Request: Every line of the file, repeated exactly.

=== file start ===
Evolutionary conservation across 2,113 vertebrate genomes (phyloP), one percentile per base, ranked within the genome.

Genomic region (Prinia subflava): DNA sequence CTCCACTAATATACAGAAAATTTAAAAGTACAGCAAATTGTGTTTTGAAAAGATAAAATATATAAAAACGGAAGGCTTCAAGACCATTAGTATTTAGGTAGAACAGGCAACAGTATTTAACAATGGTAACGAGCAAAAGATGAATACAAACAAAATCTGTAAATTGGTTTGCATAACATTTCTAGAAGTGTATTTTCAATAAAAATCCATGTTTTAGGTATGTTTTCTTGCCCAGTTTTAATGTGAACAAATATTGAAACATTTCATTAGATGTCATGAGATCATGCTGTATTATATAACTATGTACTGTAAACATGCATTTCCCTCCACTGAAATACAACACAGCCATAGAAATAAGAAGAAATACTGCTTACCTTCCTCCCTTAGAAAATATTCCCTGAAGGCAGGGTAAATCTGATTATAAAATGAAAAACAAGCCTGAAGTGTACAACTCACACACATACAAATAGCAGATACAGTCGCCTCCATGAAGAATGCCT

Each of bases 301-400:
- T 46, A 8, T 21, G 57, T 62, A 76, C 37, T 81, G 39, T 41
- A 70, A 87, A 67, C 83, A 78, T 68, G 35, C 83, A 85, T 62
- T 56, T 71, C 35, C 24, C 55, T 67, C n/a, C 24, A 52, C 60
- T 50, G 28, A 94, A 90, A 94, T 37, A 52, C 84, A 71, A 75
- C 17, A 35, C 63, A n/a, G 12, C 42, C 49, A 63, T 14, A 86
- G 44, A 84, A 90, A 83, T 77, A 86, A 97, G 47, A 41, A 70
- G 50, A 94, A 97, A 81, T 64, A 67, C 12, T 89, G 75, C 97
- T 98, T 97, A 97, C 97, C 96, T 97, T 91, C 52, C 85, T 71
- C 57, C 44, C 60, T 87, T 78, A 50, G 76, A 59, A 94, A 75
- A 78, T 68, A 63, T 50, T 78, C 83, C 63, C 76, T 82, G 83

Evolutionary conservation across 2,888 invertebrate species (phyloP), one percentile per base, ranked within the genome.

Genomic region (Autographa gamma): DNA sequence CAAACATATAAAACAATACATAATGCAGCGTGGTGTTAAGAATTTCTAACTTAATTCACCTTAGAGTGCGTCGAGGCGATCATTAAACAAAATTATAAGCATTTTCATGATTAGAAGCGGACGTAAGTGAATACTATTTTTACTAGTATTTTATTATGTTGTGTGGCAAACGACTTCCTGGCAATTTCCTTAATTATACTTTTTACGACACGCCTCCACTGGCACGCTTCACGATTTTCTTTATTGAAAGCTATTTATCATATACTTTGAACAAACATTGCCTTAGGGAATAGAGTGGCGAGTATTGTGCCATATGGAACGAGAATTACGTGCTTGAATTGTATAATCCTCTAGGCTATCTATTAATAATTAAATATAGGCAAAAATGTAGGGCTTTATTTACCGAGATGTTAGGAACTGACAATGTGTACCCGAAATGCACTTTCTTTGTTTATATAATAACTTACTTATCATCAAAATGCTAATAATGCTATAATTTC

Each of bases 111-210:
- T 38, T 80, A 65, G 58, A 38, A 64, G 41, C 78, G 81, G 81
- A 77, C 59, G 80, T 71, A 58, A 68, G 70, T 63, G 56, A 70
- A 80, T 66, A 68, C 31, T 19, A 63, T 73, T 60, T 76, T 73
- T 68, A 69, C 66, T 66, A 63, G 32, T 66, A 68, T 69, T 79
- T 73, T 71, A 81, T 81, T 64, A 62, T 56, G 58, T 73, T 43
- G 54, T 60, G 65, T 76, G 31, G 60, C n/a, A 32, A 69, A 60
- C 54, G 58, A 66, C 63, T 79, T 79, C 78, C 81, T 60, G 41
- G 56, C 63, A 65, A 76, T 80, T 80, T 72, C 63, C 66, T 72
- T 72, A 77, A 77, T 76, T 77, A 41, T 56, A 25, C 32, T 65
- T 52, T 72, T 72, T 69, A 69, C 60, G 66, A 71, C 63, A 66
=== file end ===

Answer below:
Evolutionary conservation across 2,113 vertebrate genomes (phyloP), one percentile per base, ranked within the genome.

Genomic region (Prinia subflava): DNA sequence CTCCACTAATATACAGAAAATTTAAAAGTACAGCAAATTGTGTTTTGAAAAGATAAAATATATAAAAACGGAAGGCTTCAAGACCATTAGTATTTAGGTAGAACAGGCAACAGTATTTAACAATGGTAACGAGCAAAAGATGAATACAAACAAAATCTGTAAATTGGTTTGCATAACATTTCTAGAAGTGTATTTTCAATAAAAATCCATGTTTTAGGTATGTTTTCTTGCCCAGTTTTAATGTGAACAAATATTGAAACATTTCATTAGATGTCATGAGATCATGCTGTATTATATAACTATGTACTGTAAACATGCATTTCCCTCCACTGAAATACAACACAGCCATAGAAATAAGAAGAAATACTGCTTACCTTCCTCCCTTAGAAAATATTCCCTGAAGGCAGGGTAAATCTGATTATAAAATGAAAAACAAGCCTGAAGTGTACAACTCACACACATACAAATAGCAGATACAGTCGCCTCCATGAAGAATGCCT

Each of bases 301-400:
- T 46, A 8, T 21, G 57, T 62, A 76, C 37, T 81, G 39, T 41
- A 70, A 87, A 67, C 83, A 78, T 68, G 35, C 83, A 85, T 62
- T 56, T 71, C 35, C 24, C 55, T 67, C n/a, C 24, A 52, C 60
- T 50, G 28, A 94, A 90, A 94, T 37, A 52, C 84, A 71, A 75
- C 17, A 35, C 63, A n/a, G 12, C 42, C 49, A 63, T 14, A 86
- G 44, A 84, A 90, A 83, T 77, A 86, A 97, G 47, A 41, A 70
- G 50, A 94, A 97, A 81, T 64, A 67, C 12, T 89, G 75, C 97
- T 98, T 97, A 97, C 97, C 96, T 97, T 91, C 52, C 85, T 71
- C 57, C 44, C 60, T 87, T 78, A 50, G 76, A 59, A 94, A 75
- A 78, T 68, A 63, T 50, T 78, C 83, C 63, C 76, T 82, G 83

Evolutionary conservation across 2,888 invertebrate species (phyloP), one percentile per base, ranked within the genome.

Genomic region (Autographa gamma): DNA sequence CAAACATATAAAACAATACATAATGCAGCGTGGTGTTAAGAATTTCTAACTTAATTCACCTTAGAGTGCGTCGAGGCGATCATTAAACAAAATTATAAGCATTTTCATGATTAGAAGCGGACGTAAGTGAATACTATTTTTACTAGTATTTTATTATGTTGTGTGGCAAACGACTTCCTGGCAATTTCCTTAATTATACTTTTTACGACACGCCTCCACTGGCACGCTTCACGATTTTCTTTATTGAAAGCTATTTATCATATACTTTGAACAAACATTGCCTTAGGGAATAGAGTGGCGAGTATTGTGCCATATGGAACGAGAATTACGTGCTTGAATTGTATAATCCTCTAGGCTATCTATTAATAATTAAATATAGGCAAAAATGTAGGGCTTTATTTACCGAGATGTTAGGAACTGACAATGTGTACCCGAAATGCACTTTCTTTGTTTATATAATAACTTACTTATCATCAAAATGCTAATAATGCTATAATTTC

Each of bases 111-210:
- T 38, T 80, A 65, G 58, A 38, A 64, G 41, C 78, G 81, G 81
- A 77, C 59, G 80, T 71, A 58, A 68, G 70, T 63, G 56, A 70
- A 80, T 66, A 68, C 31, T 19, A 63, T 73, T 60, T 76, T 73
- T 68, A 69, C 66, T 66, A 63, G 32, T 66, A 68, T 69, T 79
- T 73, T 71, A 81, T 81, T 64, A 62, T 56, G 58, T 73, T 43
- G 54, T 60, G 65, T 76, G 31, G 60, C n/a, A 32, A 69, A 60
- C 54, G 58, A 66, C 63, T 79, T 79, C 78, C 81, T 60, G 41
- G 56, C 63, A 65, A 76, T 80, T 80, T 72, C 63, C 66, T 72
- T 72, A 77, A 77, T 76, T 77, A 41, T 56, A 25, C 32, T 65
- T 52, T 72, T 72, T 69, A 69, C 60, G 66, A 71, C 63, A 66